In a career that spanned more than five decades, Aretha Franklin showed off her unparalleled vocal talents in a huge variety of settings. Whether she was lighting up the Soul Train studio audience, singing for presidents or teaming up with the many stars she’d influenced, her legendary range, power and emotional resonance were always on glorious display. Here are 10 examples of her brilliance.
Aretha Franklin was 22 and already a proven hit maker by 1964. But it was still a few years before “Respect” and “Think” would position her as the Queen of Soul, and she was unafraid to explore jazzier and bluesier territory. It was around this time that the earliest known footage of Franklin performing live that’s currently available online was captured. She sang the jazzy “Runnin’ Out of Fools” on one television show (it’s not clear what program it was) and gave the song a show-stopping performance as she looked right into the camera and navigated the dramatically tune’s peaks and valleys with all the aplomb that would define her later career. The song, which was the only single from the album of the same name, was a moderate hit at the time, making it to Number 57 on the pop chart and Number 30 on the R&B chart.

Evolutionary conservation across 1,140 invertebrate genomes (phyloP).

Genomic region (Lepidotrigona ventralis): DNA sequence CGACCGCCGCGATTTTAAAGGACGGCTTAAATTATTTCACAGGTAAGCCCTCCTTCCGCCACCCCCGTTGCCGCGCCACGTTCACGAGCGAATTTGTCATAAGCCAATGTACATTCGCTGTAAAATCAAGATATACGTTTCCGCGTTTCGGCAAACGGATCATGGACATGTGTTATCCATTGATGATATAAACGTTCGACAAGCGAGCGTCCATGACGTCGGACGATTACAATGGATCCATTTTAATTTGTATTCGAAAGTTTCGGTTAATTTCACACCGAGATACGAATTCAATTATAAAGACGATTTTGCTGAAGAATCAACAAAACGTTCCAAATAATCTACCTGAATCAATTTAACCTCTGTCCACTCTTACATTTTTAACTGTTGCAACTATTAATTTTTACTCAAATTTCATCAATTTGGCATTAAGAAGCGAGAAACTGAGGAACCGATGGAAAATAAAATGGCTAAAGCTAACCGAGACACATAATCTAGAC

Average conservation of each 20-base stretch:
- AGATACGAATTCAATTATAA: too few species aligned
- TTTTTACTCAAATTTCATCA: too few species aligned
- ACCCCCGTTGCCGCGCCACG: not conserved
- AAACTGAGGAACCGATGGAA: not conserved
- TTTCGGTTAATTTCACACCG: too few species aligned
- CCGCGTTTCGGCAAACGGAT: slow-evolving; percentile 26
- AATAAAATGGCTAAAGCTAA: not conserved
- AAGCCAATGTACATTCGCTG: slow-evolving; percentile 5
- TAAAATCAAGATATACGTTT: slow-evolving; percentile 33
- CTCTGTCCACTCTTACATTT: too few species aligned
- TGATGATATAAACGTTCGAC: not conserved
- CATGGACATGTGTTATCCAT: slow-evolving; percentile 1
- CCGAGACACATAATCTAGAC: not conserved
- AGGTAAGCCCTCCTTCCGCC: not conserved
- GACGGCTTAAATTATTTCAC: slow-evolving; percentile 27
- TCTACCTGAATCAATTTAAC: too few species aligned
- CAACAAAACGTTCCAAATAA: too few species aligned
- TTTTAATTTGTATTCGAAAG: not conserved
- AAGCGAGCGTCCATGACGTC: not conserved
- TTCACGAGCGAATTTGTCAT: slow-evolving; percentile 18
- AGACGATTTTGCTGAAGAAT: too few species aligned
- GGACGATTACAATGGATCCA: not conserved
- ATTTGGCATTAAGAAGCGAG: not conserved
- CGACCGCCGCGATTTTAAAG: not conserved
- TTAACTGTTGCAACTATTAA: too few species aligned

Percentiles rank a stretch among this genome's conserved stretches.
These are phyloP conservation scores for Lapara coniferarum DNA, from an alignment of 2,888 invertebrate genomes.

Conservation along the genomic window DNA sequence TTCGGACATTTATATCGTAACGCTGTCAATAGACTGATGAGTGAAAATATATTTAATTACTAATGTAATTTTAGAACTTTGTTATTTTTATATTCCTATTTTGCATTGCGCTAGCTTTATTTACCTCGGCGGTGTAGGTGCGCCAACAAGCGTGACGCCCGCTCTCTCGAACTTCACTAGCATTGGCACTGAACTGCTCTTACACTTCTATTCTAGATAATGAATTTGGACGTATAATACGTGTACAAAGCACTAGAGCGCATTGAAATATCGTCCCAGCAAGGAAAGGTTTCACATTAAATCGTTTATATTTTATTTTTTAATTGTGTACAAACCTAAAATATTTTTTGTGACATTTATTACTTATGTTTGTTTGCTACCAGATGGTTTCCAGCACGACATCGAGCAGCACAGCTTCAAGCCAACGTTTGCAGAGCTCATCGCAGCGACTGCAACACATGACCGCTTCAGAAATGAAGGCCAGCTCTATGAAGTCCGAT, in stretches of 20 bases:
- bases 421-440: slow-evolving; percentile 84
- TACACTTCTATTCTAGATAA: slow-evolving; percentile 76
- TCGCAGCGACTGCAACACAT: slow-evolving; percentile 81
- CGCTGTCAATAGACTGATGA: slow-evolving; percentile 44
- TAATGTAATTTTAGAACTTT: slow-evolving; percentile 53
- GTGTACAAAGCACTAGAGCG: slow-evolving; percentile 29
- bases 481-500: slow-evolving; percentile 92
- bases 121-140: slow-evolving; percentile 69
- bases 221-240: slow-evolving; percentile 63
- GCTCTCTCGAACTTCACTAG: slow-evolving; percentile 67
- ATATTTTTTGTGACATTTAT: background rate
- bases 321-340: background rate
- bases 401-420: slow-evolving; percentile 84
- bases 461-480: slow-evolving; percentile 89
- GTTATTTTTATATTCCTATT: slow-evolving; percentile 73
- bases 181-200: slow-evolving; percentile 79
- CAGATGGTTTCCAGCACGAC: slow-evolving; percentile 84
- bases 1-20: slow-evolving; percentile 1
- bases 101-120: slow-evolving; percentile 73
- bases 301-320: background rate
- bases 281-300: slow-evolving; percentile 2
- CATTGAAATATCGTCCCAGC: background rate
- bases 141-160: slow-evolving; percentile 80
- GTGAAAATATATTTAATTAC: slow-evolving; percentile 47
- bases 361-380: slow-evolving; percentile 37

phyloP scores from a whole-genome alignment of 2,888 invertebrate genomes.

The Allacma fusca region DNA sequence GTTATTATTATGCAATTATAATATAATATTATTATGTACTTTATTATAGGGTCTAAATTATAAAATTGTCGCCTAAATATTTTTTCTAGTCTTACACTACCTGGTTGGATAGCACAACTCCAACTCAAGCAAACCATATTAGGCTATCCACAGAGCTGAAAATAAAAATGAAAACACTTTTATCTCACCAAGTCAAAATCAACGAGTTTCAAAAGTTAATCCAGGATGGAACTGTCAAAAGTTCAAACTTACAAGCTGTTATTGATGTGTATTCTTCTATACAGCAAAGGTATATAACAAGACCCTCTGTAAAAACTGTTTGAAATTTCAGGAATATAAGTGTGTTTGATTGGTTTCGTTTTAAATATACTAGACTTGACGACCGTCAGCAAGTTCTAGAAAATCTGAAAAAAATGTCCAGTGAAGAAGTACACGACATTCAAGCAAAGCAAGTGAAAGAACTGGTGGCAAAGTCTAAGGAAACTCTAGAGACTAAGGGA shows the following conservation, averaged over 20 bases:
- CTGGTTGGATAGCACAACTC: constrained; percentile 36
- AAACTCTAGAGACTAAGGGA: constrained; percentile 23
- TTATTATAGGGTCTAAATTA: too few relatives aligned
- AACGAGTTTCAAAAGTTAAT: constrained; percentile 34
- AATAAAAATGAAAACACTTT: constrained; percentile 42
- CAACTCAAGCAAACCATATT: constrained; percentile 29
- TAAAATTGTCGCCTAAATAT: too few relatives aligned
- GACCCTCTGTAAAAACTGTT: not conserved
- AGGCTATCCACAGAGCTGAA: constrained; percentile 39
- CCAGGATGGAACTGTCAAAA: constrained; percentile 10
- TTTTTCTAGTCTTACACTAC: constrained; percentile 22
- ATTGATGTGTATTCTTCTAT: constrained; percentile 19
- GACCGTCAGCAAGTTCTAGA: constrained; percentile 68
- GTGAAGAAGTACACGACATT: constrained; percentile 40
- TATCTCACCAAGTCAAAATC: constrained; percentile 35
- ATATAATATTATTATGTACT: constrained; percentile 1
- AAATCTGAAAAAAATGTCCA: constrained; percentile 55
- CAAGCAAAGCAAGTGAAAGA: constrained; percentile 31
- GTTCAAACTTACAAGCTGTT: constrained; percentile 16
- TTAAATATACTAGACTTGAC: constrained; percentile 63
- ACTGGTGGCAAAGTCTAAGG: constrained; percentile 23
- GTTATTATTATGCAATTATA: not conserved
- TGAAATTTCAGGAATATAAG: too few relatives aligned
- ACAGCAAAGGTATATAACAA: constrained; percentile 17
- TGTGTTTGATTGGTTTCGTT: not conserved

Franklin’s version of the Burt Bacharach and Hal David–penned “I Say a Little Prayer” charged up the Hot 100 in 1968, one of six different Top 20 hits she scored in that year alone. She brought the single to The Cliff Richard Show two years later, bobbing in time to the rhythm as she rocketed through the track’s ecstatic declarations of devotion. During this period, the interplay between Franklin and her background singers was a key part of her performances, and the trio of auxiliary vocalists add frequent jolts of energy here, echoing Franklin or falling into chirping rounds of call and response. As the tooting horn section brings “I Say a Little Prayer” to a reverent close, Franklin lets a little shimmy creep into her shoulders.
“Rock Steady” is one of the most propulsive singles in Franklin’s catalog, so it was a natural fit for Soul Train, where the performer served primarily as a catalyst for wildly impressive dance moves from those in attendance. “Just move your hips with a feeling from side to side,” Franklin instructs, and everyone in the room falls into line. But scan the dancers near the stage, and you can see that the hips are just the start: Elbows and knees are jumping, fingers are snapping and one intrepid dancer, presumably inspired by drummer Bernard Purdie’s wicked beat, uncoils and leaps into the air.